Knock, knock. Who's there? RIM. RIM, who? RIM! Research in Motion. Remember us? Will RIM executives be able to resuscitate the company, once the leader in smartphone technology, or will it end up as a punch line to a joke?
While they still claim over 80 million users, BlackBerry's market share plummeted from 44% two years ago to just over 11% today and still falling AND it's lost nearly 75% of its market value since last June. This week RIM told investors that it probably will face an operating loss for the current quarter and announced that it hired bankers from JPMorgan Securities and RBC Capital Markets to help it with a financial "transformation." The company did not say if the restructuring would mean selling itself in whole or part, or closing weaker operations such as smartphone manufacturing. But it does realize that drastic measures are needed.
BlackBerry's early success was based on its strength in handling mobile messaging and email. Now, this compelling reason has become common place among iPhones and Droid mobile devices. Other than selling on security, its existing customer base, and its own proprietary App World, what does it really have to offer the market that's unique? Will RIM be able to salvage itself before it's too late or disappear into the technology history books like Palm, Compaq, Borland, and Ashton Tate? Hard to say, but objectively speaking - it's hard to ignore the writing on the wall.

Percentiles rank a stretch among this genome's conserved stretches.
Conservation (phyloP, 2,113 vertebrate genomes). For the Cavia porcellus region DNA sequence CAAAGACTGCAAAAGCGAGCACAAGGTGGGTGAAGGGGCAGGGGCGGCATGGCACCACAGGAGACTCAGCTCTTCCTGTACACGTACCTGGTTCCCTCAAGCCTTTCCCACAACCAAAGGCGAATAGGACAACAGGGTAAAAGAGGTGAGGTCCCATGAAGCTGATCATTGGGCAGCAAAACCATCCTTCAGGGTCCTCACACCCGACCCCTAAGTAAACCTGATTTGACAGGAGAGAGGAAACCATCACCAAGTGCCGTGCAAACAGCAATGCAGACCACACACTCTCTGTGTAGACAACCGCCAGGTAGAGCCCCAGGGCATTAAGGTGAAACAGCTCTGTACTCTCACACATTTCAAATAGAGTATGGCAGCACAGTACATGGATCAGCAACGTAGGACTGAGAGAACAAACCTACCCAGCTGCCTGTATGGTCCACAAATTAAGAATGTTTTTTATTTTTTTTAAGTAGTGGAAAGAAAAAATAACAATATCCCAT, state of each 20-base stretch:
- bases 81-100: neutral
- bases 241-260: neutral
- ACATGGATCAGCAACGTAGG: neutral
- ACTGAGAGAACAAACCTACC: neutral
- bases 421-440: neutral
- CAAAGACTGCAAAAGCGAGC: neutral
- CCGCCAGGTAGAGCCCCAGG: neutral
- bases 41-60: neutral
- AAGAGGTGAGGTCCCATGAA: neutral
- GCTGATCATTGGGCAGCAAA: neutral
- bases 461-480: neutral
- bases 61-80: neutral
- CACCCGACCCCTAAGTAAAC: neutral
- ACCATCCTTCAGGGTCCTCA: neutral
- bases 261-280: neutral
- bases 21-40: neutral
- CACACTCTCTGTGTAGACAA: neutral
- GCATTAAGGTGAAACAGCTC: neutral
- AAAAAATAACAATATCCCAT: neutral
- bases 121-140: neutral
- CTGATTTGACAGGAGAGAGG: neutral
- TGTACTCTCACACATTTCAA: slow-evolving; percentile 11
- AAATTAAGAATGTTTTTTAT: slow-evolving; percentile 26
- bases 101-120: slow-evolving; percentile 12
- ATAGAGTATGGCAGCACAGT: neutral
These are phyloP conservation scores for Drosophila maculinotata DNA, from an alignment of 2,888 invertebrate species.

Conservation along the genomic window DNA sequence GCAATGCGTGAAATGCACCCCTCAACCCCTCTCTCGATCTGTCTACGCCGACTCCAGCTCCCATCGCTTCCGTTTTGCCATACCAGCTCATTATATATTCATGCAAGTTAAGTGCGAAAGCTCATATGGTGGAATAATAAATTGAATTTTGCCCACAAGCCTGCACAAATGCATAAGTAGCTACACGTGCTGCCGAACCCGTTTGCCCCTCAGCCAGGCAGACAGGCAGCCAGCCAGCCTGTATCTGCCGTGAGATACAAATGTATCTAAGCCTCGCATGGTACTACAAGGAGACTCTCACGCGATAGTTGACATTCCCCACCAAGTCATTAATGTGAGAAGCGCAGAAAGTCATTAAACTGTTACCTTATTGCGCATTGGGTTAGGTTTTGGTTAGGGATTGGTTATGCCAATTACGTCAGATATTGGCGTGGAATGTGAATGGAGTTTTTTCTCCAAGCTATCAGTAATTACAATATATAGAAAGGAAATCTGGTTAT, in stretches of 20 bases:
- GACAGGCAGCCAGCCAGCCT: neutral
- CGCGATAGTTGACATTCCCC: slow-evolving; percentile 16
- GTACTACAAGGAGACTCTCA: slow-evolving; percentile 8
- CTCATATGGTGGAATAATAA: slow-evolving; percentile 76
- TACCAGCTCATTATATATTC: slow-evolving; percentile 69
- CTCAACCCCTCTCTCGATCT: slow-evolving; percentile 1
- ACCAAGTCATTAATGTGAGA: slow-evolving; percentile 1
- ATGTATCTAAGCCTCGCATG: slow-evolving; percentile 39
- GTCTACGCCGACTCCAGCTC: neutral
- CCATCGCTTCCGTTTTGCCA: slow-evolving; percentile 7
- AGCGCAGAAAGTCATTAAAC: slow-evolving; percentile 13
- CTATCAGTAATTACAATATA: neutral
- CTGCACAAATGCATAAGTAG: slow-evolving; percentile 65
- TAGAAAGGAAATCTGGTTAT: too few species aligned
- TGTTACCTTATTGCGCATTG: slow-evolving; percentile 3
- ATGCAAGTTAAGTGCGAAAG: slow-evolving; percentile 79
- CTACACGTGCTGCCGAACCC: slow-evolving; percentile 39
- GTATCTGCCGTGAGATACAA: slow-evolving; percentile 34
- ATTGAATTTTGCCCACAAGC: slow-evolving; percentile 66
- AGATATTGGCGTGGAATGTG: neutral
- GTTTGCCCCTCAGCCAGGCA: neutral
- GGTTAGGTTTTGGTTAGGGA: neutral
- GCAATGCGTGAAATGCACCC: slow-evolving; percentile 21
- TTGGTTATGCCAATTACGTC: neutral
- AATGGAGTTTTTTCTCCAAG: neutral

So, what does this mean to you if you're still using a BlackBerry? Is this something you should "hightail" away from? Analysts consider it unlikely that the firm might shut down completely, especially because many government agencies, including the Defense Department, still use BlackBerry devices. However, if your plan is coming up for renewal any time soon, it may be the opportunity to change before any interruption of service occurs.
Something to consider before the knock, knock joke emails start flowing and you miss them all because RIM's servers have shut down.